SACRAMENTO, California (Reuters) - The mayor of California’s state capital unveiled plans on Thursday to shut down a sprawling “tent city” of the homeless that has drawn worldwide media attention as a symbol of U.S. economic decline.
Sacramento Mayor Kevin Johnson promised to first make alternative shelter space available for the estimated 150 men and women who inhabit the squalid encampment near the American River, at the edge of the city’s downtown.
Johnson, who toured the area with California Governor Arnold Schwarzenegger a day earlier, said he hoped to have the ramshackle settlement cleared of tents and debris in the next two to three weeks.
“We want to move as quickly as we can,” he told a news conference, insisting the city was determined to treat the tent dwellers with compassion.
“They are people out there. We have to do whatever we can do,” he said. “We as a city are not going to shy away from it. We’re going to tackle it head-on.”
Advocates for the homeless applauded the mayor’s action. Municipal authorities in Sacramento have been debating the fate of the tent city for weeks.
Sacramento has one of the highest mortgage foreclosure rates in the United States, and the homeless total in the city and surrounding county is estimated to have jumped nearly 10 percent last year to nearly 2,700. About half are believed to be living outdoors, according to a local survey.
The tent city site, near an almond-processing plant beside a railroad freight line, made global headlines after it was featured last month on “The Oprah Winfrey Show.”
Local shelter organizers helped fuel media excitement by suggesting the tent city mushroomed with the arrival of newly homeless men and women, formerly from the middle class and forced by sudden economic hardship to take up residence in tents along the river. One activist for the homeless estimated that 10 percent of the tent inhabitants fit that profile.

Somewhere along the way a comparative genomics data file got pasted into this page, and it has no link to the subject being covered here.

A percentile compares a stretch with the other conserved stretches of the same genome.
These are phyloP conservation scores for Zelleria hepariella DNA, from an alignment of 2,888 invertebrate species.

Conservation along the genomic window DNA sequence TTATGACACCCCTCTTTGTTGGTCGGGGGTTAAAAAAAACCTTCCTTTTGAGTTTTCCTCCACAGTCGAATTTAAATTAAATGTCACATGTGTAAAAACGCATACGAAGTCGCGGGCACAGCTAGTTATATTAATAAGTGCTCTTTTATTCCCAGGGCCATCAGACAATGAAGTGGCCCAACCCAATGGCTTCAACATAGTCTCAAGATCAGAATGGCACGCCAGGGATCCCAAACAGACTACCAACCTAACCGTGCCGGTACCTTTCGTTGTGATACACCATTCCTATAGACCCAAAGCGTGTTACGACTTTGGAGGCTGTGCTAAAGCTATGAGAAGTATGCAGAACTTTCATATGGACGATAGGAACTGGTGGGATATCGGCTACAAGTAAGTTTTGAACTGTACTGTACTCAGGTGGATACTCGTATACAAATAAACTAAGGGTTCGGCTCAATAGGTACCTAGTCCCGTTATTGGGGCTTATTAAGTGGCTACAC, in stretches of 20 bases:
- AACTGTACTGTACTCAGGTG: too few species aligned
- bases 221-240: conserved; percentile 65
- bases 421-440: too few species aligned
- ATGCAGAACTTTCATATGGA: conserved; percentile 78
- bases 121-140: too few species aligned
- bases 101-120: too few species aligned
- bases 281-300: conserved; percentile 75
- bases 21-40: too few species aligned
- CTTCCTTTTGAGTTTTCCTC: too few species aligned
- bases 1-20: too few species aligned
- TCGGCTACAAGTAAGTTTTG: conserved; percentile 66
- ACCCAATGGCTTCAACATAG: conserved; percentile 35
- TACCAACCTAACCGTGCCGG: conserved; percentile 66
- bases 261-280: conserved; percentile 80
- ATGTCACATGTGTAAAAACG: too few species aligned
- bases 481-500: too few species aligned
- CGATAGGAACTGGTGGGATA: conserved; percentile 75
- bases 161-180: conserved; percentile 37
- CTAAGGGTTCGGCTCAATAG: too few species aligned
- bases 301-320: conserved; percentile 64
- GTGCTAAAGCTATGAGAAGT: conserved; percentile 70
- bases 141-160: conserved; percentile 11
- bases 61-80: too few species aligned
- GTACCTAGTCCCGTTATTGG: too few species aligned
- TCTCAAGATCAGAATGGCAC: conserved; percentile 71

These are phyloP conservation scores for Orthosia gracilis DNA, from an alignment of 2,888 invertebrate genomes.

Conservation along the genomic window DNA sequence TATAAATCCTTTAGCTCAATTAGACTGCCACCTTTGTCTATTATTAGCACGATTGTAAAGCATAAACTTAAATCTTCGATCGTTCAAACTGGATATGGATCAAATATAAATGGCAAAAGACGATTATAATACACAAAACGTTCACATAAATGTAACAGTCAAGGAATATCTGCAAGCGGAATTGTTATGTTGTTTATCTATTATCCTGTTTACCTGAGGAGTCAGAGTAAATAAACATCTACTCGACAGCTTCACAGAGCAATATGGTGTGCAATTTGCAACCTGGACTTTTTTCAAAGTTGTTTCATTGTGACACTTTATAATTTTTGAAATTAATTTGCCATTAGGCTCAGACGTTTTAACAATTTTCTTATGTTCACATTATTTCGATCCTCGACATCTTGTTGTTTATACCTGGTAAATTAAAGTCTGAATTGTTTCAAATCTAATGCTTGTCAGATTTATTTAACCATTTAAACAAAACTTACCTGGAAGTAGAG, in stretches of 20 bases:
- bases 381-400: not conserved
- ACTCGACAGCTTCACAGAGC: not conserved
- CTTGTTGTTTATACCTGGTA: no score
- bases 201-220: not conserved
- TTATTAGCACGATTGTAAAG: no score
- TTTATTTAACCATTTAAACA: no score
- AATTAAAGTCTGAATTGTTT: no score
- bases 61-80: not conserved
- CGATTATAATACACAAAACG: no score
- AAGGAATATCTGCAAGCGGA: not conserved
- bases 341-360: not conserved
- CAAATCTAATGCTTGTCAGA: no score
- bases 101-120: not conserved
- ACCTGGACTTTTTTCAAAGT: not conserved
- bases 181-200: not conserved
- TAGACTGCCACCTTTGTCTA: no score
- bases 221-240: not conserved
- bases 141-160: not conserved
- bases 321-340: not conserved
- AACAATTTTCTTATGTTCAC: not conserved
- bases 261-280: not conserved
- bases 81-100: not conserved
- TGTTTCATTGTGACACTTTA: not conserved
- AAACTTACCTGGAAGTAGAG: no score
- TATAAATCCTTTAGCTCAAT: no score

A closer examination of the site, including interviews with camp residents and police officers who patrol the area, turned up little if any evidence that true “recession refugees” were living among the chronically homeless there.
Tent city residents and police say the camp had existed for at least a year and had expanded after several smaller clusters of homeless settlements were shut down.
Johnson said his plan included enlarging existing shelters, opening a short-term tented shelter area at a fairground, and creating “permanent housing opportunities” for an additional 40 homeless individuals.
He said city officials would meet individually with each of the tent dwellers to discuss options, and a special task force would finish devising a long-term strategy for all the city’s known homeless.
The plan, which will be financed from various public funds, will be submitted to the City Council for approval next week.
Writing by Steve Gorman; Editing by Peter Cooney